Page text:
It’s time for some dancing fever, from samba and flamenco to the Argentine tango, put on those dancing shoes and dance the night away. Here are our best places for dancing across the globe.
There’s no denying it – Brazillians know how to dance and they love to show their moves in clubs and even on the streets. Each Saturday the Lapa neighbourhood holds a big street party where you can find the locals dancing the samba. But samba is not the only dancing here: Capoeira, a dance developed by Afro-Brazilians descends upon the street plazas at nighttime complete with the sound of drums. The biggest celebration has to be the Rio Carnival; the world’s largest carnival held in February each year with a four day celebration of colour and feathers that leave you well and truly partied out.
Drinks cards replace buying drinks at the bar so don’t forget to pay your tab at the end!
Spain is the home of flamenco dancing and flamenco shows can be found across the Spanish cities. Learn how to dance the traditional dance of the gypsies in various schools in Seville and Granada then show off your sexy senorita in the choice of clubs. Seville has a buzzing nightlife and many venues to choose from, all just a short distance apart. Dance all night in Barcelona – the city that rarely sleeps or join in with the Valencians, who know how to throw a good party.
Don’t go out too early as nightclubs are empty until midnight.
Argentina is famous for the leg flicking Tango that originated from the streets of Buenos Aries and is part of the Argentine culture. Usually danced in intimate surroundings, Tango shows can be found practically everywhere. For street performances head to La Boca on the weekends or if you can’t wait that long, the Plaza Dorrego holds daily shows. If you’d rather try the tango yourself then head to one of the Tango clubs. We recommend Suneo Porteno.
If you’re not looking for a dance partner, avoid the quick nod of an eager gentleman.
Turkey is the home of belly dancing and is enjoyed by Turks of all ages who regularly shake their jewelled bellies at the Turkish nightclubs. If it's a more tamer performance that you’re interested in, head to the Sirkeci district for an evening of traditional dances.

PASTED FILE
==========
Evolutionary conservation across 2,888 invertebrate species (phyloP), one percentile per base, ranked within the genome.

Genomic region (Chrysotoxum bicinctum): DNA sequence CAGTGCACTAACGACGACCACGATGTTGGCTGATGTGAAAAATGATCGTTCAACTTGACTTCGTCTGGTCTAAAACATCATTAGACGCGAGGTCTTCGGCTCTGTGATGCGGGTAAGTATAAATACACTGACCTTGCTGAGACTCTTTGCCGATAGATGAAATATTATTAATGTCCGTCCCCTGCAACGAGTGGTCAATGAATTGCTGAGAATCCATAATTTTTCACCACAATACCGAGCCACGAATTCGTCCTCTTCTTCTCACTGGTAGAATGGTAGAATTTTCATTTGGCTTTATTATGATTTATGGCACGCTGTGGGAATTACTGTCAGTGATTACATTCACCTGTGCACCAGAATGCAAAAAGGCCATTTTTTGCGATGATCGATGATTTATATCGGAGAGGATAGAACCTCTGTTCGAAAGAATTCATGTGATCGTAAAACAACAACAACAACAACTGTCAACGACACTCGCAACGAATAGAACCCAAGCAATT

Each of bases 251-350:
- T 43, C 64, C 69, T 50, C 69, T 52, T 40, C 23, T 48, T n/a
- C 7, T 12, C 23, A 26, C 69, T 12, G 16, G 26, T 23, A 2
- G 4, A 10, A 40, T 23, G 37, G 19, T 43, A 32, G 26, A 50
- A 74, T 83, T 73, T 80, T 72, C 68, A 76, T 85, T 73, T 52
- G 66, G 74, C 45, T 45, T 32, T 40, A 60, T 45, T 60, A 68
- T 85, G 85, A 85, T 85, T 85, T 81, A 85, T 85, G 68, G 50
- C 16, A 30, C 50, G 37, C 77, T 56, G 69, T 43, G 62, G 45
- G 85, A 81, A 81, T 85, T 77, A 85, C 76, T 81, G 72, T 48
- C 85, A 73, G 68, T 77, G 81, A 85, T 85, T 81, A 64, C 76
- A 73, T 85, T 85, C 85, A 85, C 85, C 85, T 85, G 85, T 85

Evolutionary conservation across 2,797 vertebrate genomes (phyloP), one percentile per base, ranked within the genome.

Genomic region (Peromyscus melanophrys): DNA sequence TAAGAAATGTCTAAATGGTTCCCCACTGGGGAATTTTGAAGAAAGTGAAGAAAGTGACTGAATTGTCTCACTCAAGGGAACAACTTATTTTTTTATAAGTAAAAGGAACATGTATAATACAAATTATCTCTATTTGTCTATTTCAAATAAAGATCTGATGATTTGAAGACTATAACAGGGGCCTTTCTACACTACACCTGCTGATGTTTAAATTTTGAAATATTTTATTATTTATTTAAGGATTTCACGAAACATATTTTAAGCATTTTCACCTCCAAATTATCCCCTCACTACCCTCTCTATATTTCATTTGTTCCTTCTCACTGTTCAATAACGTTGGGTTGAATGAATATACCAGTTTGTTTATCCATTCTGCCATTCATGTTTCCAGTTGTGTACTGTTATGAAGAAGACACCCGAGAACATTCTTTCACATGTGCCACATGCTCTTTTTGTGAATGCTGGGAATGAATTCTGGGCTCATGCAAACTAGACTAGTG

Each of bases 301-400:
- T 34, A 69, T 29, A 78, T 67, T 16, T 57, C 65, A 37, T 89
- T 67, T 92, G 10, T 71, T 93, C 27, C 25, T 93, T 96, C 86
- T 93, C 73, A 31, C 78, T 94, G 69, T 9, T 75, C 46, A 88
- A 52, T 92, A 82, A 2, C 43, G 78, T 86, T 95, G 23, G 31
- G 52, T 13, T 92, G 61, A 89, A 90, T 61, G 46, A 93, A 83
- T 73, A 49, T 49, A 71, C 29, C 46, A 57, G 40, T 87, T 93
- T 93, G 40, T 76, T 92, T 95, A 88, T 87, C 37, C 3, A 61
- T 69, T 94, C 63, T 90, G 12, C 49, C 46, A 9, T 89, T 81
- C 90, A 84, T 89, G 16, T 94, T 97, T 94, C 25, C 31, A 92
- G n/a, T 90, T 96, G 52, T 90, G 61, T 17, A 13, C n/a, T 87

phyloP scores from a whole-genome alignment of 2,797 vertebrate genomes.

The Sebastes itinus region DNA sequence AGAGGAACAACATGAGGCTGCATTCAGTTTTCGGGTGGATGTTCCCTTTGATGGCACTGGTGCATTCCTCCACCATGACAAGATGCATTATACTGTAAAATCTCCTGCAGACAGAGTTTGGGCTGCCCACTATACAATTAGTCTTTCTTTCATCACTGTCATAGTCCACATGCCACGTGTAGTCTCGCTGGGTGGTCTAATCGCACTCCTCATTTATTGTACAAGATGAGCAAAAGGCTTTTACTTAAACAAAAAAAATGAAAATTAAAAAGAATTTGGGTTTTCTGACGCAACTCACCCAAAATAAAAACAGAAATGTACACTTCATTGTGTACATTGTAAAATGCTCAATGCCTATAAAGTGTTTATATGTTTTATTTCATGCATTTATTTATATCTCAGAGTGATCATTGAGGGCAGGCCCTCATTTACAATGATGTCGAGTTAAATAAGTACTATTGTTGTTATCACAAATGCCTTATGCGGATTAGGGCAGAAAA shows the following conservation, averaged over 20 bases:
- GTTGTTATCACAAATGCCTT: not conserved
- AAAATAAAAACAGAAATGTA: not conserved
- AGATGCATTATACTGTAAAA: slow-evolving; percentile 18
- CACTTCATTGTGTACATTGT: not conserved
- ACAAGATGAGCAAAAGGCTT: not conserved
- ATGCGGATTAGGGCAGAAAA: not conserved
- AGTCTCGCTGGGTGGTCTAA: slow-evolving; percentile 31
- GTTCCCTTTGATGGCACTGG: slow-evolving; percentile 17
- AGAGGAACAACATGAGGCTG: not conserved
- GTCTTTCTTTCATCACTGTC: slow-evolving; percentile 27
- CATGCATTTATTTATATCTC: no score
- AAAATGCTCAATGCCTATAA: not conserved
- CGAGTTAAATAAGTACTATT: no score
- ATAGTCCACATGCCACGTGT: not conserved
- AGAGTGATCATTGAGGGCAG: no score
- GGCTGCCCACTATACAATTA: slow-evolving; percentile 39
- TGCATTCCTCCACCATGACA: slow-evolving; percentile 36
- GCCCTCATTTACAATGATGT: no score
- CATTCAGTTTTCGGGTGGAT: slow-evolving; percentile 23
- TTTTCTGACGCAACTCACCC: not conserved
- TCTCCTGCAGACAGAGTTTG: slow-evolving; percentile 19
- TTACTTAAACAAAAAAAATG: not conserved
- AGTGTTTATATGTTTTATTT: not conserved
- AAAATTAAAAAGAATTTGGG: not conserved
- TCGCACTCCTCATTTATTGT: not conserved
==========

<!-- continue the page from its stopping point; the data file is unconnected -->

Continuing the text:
Visit Egypt for a more conservative style of bellydancing
Whether it's salsa, tango or cumbia, dancing is a huge part of the culture in Latin America and having lived here for the last six months, I have come across all different types of genres that I never even knew existed before I arrived on this continent. Here's a guide to my favourite Latin America dance styles:
DANCES IN LATIN AMERICA
Everyone has heard of tango, the famous dance from Argentina and known for its foot flicks. Dramatic, passionate and extremely technical, tango originated from Buenos Aires in the mid-19th century.
The oldest tango was written by Rosendo Mendizabal, a pianist in the 1890s. Traditionally, tango music is played with a bass and violin and a bandoneon – a type of concertina that looks similar to an accordion with buttons instead of keys which accompanies the piano.
Tango isn't danced just with a man and women either. You can find groups of girls, boys, and even men dancing with other men. Here's an introduction to Tango:
Popular in Cuba (and it's true when they say that everyone in Cuba can dance), salsa is also known worldwide. This style of dancing is found everywhere and with a few of the basic steps you can easily make your moves on the dance floor whether it's just forward and back or side to side. This couple take it to a whole new level:
This is my favourite style of dance. Romantic, versatile and extremely sexy, Bachata originated from the rural regions of the Dominican Republic in the 1960s and is now one of the most popular genres with Colombia. Telling the story of a man and woman in love, it's traditionally played with a güira – an instrument which looks like a large cheese grater with a handle and has a tinny sound.
Bachata has been made famous by Romeo Santos, the king of bachata, who even collaborated with Usher for the song “Promise.”
Also originating from the Dominican, this is the easiest dance move to learn. Thought to be the dance of slaves who were chained together by their feet, merengue is popular throughout the Caribbean and Latin America. With just two steps to master along with a bit of hip action, the dance style can be found in most crossover bars (bars which play all types of music from electronic to salsa).
Cumbia is the heartbeat of Latin America and the founder of most of the music genres. A fusion of African and native music, cumbia originated from north Colombia and Panama along the Caribbean coast and has now spread as far as Argentina and Mexico.
There are so many more genres of dance to be found here such as regggaeton and porro and these are just a sample of the popular styles that you'll find if you visit Latin America. Being a solo female you don't even need to find a dance partner to take with you on a night out. Just sit there patiently and you'll soon be asked by a local to dance.